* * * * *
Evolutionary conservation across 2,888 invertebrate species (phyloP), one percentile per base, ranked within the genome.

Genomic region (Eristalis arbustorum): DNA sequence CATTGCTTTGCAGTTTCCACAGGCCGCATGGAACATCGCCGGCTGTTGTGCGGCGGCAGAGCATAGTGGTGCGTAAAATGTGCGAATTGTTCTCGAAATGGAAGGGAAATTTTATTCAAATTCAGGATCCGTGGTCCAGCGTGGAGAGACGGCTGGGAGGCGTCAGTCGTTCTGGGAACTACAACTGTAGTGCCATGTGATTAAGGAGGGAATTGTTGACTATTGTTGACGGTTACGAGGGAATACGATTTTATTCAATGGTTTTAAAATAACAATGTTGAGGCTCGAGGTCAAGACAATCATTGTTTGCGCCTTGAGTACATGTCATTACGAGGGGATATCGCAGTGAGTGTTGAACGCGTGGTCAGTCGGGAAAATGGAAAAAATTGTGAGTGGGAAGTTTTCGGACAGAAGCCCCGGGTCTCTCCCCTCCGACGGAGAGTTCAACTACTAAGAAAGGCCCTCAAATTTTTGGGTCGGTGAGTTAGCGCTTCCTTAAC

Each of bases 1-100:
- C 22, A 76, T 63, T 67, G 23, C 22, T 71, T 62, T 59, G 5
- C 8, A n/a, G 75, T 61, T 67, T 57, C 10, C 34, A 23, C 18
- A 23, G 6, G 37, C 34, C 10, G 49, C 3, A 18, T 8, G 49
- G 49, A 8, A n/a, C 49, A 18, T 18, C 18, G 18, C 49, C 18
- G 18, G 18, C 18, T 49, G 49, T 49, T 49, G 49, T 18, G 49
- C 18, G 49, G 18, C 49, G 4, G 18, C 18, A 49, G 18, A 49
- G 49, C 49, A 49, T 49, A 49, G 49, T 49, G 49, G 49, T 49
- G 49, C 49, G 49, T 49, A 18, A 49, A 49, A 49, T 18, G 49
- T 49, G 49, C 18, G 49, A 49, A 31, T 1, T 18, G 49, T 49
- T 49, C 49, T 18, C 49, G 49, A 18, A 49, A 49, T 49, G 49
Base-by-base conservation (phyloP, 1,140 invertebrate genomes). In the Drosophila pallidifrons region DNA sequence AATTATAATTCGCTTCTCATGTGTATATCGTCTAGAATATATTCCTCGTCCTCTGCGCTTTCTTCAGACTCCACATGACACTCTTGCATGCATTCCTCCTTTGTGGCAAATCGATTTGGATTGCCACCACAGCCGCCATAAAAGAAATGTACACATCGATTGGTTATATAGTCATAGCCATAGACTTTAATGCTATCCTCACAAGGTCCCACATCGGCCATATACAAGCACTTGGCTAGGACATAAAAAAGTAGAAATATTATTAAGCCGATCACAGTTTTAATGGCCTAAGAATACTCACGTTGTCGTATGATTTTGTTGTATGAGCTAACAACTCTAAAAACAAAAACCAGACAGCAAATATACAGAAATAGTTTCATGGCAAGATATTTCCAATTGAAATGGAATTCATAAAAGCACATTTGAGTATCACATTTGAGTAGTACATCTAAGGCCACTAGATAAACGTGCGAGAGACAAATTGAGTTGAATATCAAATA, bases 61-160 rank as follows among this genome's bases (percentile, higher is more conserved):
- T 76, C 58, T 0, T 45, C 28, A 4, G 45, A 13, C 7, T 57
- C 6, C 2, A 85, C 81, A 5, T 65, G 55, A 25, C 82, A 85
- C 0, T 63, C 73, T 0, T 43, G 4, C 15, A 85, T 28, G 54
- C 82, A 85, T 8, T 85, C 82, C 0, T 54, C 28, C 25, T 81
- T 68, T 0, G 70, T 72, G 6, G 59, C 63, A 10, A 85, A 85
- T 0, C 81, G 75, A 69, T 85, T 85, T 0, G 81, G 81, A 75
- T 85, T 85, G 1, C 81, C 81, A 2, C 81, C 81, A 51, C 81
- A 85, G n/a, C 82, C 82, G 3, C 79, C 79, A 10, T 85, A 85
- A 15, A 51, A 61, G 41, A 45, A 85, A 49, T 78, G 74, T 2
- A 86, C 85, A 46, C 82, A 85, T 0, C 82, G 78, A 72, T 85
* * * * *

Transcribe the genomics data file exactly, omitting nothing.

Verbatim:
Evolutionary conservation across 2,888 invertebrate species (phyloP), one percentile per base, ranked within the genome.

Genomic region (Eristalis arbustorum): DNA sequence CATTGCTTTGCAGTTTCCACAGGCCGCATGGAACATCGCCGGCTGTTGTGCGGCGGCAGAGCATAGTGGTGCGTAAAATGTGCGAATTGTTCTCGAAATGGAAGGGAAATTTTATTCAAATTCAGGATCCGTGGTCCAGCGTGGAGAGACGGCTGGGAGGCGTCAGTCGTTCTGGGAACTACAACTGTAGTGCCATGTGATTAAGGAGGGAATTGTTGACTATTGTTGACGGTTACGAGGGAATACGATTTTATTCAATGGTTTTAAAATAACAATGTTGAGGCTCGAGGTCAAGACAATCATTGTTTGCGCCTTGAGTACATGTCATTACGAGGGGATATCGCAGTGAGTGTTGAACGCGTGGTCAGTCGGGAAAATGGAAAAAATTGTGAGTGGGAAGTTTTCGGACAGAAGCCCCGGGTCTCTCCCCTCCGACGGAGAGTTCAACTACTAAGAAAGGCCCTCAAATTTTTGGGTCGGTGAGTTAGCGCTTCCTTAAC

Each of bases 1-100:
- C 22, A 76, T 63, T 67, G 23, C 22, T 71, T 62, T 59, G 5
- C 8, A n/a, G 75, T 61, T 67, T 57, C 10, C 34, A 23, C 18
- A 23, G 6, G 37, C 34, C 10, G 49, C 3, A 18, T 8, G 49
- G 49, A 8, A n/a, C 49, A 18, T 18, C 18, G 18, C 49, C 18
- G 18, G 18, C 18, T 49, G 49, T 49, T 49, G 49, T 18, G 49
- C 18, G 49, G 18, C 49, G 4, G 18, C 18, A 49, G 18, A 49
- G 49, C 49, A 49, T 49, A 49, G 49, T 49, G 49, G 49, T 49
- G 49, C 49, G 49, T 49, A 18, A 49, A 49, A 49, T 18, G 49
- T 49, G 49, C 18, G 49, A 49, A 31, T 1, T 18, G 49, T 49
- T 49, C 49, T 18, C 49, G 49, A 18, A 49, A 49, T 49, G 49
Base-by-base conservation (phyloP, 1,140 invertebrate genomes). In the Drosophila pallidifrons region DNA sequence AATTATAATTCGCTTCTCATGTGTATATCGTCTAGAATATATTCCTCGTCCTCTGCGCTTTCTTCAGACTCCACATGACACTCTTGCATGCATTCCTCCTTTGTGGCAAATCGATTTGGATTGCCACCACAGCCGCCATAAAAGAAATGTACACATCGATTGGTTATATAGTCATAGCCATAGACTTTAATGCTATCCTCACAAGGTCCCACATCGGCCATATACAAGCACTTGGCTAGGACATAAAAAAGTAGAAATATTATTAAGCCGATCACAGTTTTAATGGCCTAAGAATACTCACGTTGTCGTATGATTTTGTTGTATGAGCTAACAACTCTAAAAACAAAAACCAGACAGCAAATATACAGAAATAGTTTCATGGCAAGATATTTCCAATTGAAATGGAATTCATAAAAGCACATTTGAGTATCACATTTGAGTAGTACATCTAAGGCCACTAGATAAACGTGCGAGAGACAAATTGAGTTGAATATCAAATA, bases 61-160 rank as follows among this genome's bases (percentile, higher is more conserved):
- T 76, C 58, T 0, T 45, C 28, A 4, G 45, A 13, C 7, T 57
- C 6, C 2, A 85, C 81, A 5, T 65, G 55, A 25, C 82, A 85
- C 0, T 63, C 73, T 0, T 43, G 4, C 15, A 85, T 28, G 54
- C 82, A 85, T 8, T 85, C 82, C 0, T 54, C 28, C 25, T 81
- T 68, T 0, G 70, T 72, G 6, G 59, C 63, A 10, A 85, A 85
- T 0, C 81, G 75, A 69, T 85, T 85, T 0, G 81, G 81, A 75
- T 85, T 85, G 1, C 81, C 81, A 2, C 81, C 81, A 51, C 81
- A 85, G n/a, C 82, C 82, G 3, C 79, C 79, A 10, T 85, A 85
- A 15, A 51, A 61, G 41, A 45, A 85, A 49, T 78, G 74, T 2
- A 86, C 85, A 46, C 82, A 85, T 0, C 82, G 78, A 72, T 85